How are our colleges on recycling? (feat. Econauts)

Every week, the Econauts pick a different college to do a “waste audit” for. They take a sample of 4-12 bags of trash from the res-hall and apartment dumpsters, and sort out the contents between trash and recycling. Afterwards, they talk to students walking by about what they found in the trash. The most commonly found items that should have gone into recycling are: plastic dining hall to-go plates, plastic water bottles, cardboard boxes, and paper homework (of course).

This year, the Econauts started working with RA’s to further reach out to college residents. RA’s in the Village, Marshall, and Sixth all defined goals  to increase their colleges’ waste diversion from landfills.

The Village set a goal to decrease the amount of recyclables found in trash marked for landfills by 12% in Winter Quarter. To do so, they put on a diversion competition between the Village East and West, and threw a final food party for the winning side. They also got new signage out to residents, and applied for a green grant to get bigger recycling bins for the apartments. Meanwhile, Marshall College res-life set a goal to decrease the amount of recyclables found in their trash from 50% to 37% for Winter Quarter, and then to 27% by the end of Spring Quarter. They aspire to put together a competition between res-halls for decreasing water and trash waste, promote more programs focused on proper waste sorting, and share a video showing the life of a recyclable (made by the Econauts). Over on the other side of campus, Sixth College res-life set the goal to decrease the amount of recyclables found in trash from 33% to 25% by the end of the school year. They plan to increase programming geared towards correct trash disposal, and put up extra signage to increase student awareness on what’s recyclable.

Between Fall and Winter Quarter, every college (including Muir) was able to noticeably decrease the amount of recyclables found in their trash EXCEPT Revelle and ERC. During Fall Quarter, 50% of their trash turned out to be RECYCLABLE; this decreased slightly to 47% in Winter Quarter, and we hope to help them continue to bring that percentage down over time. Email us at ucsdeconauts@gmail.com or find us on Facebook if you have any questions on how you can improve your own recycling habits!♣

Credit: Samantha Forrest, Rep. for Econauts

We Are Still In at UC San Diego

A few weeks ago, US President Trump announced that that US would be backing out of the 2015 Paris climate accord.

“At what point does America get demeaned?,” President Trump asked during his public press conference announcing the withdrawal. “At what point do they start laughing at us as a country? We want fair treatment. We don’t want other countries and other leaders to laugh at us anymore.”
Ironically, withdrawing our national commitment to join the rest of the world in lowering our greenhouse gas emissions to keep global temperature increases under a 2 C limit (after which it’s much harder to turn back) and transitioning to a clean energy economy is our being unfair to the rest of the world. And hurting our own economy and national security in the process.

I’d say instead of laughing, the rest of the world is crying with many of we Americans as our national leaders stick their heads in the sand.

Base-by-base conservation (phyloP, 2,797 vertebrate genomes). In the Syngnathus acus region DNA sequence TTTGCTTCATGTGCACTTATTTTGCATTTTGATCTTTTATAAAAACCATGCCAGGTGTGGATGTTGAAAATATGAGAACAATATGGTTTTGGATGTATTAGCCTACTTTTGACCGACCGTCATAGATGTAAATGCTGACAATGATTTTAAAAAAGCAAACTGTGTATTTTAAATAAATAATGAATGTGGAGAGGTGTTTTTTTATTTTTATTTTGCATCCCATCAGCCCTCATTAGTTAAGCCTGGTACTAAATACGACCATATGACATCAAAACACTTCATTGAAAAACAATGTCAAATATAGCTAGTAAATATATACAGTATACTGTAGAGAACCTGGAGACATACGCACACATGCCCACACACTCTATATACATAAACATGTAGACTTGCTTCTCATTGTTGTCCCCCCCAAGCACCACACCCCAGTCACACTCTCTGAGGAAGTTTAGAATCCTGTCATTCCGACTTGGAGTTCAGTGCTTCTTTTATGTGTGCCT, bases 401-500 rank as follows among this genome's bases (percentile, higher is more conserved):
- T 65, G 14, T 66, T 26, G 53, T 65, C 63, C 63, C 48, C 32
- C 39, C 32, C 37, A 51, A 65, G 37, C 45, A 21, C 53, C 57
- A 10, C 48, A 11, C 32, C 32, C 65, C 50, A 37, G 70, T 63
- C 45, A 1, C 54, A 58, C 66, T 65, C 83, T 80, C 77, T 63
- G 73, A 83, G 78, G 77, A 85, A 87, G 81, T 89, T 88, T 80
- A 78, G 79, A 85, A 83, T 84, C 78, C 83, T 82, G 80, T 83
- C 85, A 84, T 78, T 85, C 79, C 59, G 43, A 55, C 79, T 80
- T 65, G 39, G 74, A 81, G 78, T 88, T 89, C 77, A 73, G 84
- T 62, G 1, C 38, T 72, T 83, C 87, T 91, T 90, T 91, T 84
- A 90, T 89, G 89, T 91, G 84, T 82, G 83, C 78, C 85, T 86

We Are Still In climate pledge logo

But we are now turning those tears to action.

Over 1,000 mayors, governors, CEO’s, and higher education leaders — including our own UC San Diego Chancellor Pradeep Khosla — stated loud and clear in response that we are still in to meeting our commitments under the Paris accords. Along with the Chancellors of our sister UC campuses and UC President Janet Napolitano, Chancellor Khosla joins climate leaders like California Governor Gerry Brown, Mayor of Los Angeles Eric Garcetti, Mayor of New York City Bill De Blasio, and the leadership of companies like Starbucks, Apple, Microsoft, Nike, Amazon, Gap, and Facebook, among others.

We are still in to lower our greenhouse emissions, lead the world in climate science and technological research and innovation, and collaborate with the rest of the world in slowing the warming that will hurt our health, our economy, and our environment — especially for the most vulnerable among us.

“Climate change is a fact of life that people in Los Angeles and cities around the world live with every day. It is a grave threat to our health, our environment, and our economy — an urgent challenge that requires unprecedented collaboration,” LA Mayor Garcetti explain of his signing the pledge. “The President may be pulling out of the Paris Climate Agreement, but L.A. will lead by committing to the goals of the accord — and working closely with over 200 other Climate Mayors as well as governors and CEOs across the U.S. to do the same.”

This weekend we are welcoming His Holiness the 14th Dalai Lama to campus as our 2017 Commencement keynote speaker, and the timing couldn’t be more perfect or more powerful. He promotes environmental protection and sustainability alongside and in harmony with the promotion of human values, social integrity, compassion, interreligious dialogue, and ethical leadership.

“A man of peace, His Holiness the 14th Dalai Lama promotes global responsibility and service to humanity,” Chancellor Khosla explained. “These are the ideals we aim to convey and instill in our students and graduates at UC San Diego.”

And the ideals we are still all in to model ourselves as a public university.

Now that is no laughing matter.

Sara McKinstry (@sarajmck)